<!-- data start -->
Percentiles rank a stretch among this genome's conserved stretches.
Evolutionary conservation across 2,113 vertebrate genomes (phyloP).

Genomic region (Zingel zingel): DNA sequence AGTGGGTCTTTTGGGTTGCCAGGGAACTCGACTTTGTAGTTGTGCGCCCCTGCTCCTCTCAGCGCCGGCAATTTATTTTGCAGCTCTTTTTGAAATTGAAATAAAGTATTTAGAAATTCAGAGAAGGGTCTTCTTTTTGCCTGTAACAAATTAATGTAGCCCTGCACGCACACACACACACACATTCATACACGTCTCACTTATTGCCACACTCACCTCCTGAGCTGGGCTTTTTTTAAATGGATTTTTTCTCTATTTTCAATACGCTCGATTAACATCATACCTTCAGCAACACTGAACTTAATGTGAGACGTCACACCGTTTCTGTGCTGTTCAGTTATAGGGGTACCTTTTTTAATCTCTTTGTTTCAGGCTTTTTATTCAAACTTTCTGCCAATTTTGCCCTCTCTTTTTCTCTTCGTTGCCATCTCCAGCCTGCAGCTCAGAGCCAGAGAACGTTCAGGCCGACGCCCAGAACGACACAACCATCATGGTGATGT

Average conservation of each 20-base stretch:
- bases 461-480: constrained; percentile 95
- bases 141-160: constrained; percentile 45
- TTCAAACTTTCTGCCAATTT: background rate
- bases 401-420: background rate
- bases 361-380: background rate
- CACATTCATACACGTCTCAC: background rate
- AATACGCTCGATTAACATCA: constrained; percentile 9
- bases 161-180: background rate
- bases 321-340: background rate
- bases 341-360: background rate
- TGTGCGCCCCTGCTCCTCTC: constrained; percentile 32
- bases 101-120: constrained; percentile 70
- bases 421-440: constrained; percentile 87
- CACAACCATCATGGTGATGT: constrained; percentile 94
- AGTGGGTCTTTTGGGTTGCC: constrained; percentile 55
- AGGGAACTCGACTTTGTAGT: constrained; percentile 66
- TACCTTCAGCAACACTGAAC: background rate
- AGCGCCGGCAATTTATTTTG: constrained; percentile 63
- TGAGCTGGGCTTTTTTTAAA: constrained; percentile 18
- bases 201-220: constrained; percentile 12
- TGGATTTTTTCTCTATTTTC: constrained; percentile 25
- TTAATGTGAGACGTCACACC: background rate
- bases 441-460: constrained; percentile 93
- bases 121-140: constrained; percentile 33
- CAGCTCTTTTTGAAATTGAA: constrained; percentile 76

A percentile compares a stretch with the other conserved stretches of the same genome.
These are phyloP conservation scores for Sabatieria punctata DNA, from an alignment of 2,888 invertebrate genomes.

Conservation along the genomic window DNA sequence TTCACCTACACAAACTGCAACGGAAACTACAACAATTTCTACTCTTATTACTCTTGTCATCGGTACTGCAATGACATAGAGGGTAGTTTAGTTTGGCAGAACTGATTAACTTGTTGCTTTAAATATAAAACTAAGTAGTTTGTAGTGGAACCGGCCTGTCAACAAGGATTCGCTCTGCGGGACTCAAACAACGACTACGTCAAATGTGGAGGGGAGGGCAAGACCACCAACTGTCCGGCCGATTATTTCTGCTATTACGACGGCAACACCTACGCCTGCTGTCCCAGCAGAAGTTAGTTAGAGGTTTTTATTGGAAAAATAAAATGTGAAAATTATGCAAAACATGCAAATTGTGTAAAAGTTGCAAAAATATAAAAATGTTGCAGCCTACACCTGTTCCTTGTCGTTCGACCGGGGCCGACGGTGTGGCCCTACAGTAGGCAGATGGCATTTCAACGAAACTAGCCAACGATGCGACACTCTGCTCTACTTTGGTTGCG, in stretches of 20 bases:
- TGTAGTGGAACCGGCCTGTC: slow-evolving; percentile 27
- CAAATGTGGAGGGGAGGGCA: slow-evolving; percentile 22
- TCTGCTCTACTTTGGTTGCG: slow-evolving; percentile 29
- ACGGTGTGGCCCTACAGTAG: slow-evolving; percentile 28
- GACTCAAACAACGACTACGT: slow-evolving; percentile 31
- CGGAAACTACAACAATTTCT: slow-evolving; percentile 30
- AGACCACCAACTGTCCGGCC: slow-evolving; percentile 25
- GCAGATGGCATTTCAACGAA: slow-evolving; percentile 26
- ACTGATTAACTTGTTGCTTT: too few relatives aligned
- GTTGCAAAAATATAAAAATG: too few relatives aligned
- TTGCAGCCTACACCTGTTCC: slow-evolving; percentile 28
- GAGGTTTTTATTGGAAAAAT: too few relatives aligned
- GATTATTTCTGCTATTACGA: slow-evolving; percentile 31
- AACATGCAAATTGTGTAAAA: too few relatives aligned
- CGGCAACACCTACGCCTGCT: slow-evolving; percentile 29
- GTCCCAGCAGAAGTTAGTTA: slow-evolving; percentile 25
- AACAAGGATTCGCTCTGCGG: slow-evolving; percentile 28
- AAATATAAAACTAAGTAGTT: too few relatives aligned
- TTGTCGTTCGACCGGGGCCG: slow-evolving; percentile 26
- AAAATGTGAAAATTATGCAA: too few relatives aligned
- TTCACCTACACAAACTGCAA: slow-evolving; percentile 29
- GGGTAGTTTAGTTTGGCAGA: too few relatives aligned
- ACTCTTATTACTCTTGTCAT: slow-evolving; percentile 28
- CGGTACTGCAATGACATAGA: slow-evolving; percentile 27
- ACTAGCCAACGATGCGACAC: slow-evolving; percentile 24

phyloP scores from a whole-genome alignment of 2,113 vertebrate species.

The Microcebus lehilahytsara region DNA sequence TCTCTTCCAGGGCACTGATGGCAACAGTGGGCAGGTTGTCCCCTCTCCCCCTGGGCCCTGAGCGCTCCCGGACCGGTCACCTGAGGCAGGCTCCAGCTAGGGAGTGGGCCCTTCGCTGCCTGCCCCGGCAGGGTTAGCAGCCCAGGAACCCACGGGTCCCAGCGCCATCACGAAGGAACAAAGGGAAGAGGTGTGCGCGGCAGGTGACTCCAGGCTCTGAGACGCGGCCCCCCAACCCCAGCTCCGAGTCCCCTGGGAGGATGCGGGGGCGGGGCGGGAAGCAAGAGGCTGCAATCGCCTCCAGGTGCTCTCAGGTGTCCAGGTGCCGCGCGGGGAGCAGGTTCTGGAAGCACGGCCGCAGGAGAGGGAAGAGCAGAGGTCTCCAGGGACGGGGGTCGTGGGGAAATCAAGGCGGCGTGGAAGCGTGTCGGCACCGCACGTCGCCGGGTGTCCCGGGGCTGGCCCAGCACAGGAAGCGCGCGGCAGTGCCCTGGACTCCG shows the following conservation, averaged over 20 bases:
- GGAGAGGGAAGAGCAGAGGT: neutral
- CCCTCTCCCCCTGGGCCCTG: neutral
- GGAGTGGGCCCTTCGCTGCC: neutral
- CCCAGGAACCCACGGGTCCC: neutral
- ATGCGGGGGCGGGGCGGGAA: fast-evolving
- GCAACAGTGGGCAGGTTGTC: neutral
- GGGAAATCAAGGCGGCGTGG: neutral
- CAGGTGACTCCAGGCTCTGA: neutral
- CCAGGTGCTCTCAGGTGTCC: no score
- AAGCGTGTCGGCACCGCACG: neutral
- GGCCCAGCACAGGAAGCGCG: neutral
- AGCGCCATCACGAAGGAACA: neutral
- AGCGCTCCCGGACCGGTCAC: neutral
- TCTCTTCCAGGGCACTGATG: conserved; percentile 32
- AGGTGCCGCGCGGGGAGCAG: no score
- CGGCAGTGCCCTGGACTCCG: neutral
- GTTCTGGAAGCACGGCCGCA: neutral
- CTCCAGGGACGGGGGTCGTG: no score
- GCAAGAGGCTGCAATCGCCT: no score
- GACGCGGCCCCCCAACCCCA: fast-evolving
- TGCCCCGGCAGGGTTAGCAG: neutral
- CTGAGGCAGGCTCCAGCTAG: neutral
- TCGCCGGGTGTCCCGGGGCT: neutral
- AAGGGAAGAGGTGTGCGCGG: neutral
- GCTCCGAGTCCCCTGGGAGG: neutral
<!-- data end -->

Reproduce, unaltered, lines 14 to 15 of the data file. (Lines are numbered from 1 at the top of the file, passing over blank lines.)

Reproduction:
- bases 341-360: background rate
- TGTGCGCCCCTGCTCCTCTC: constrained; percentile 32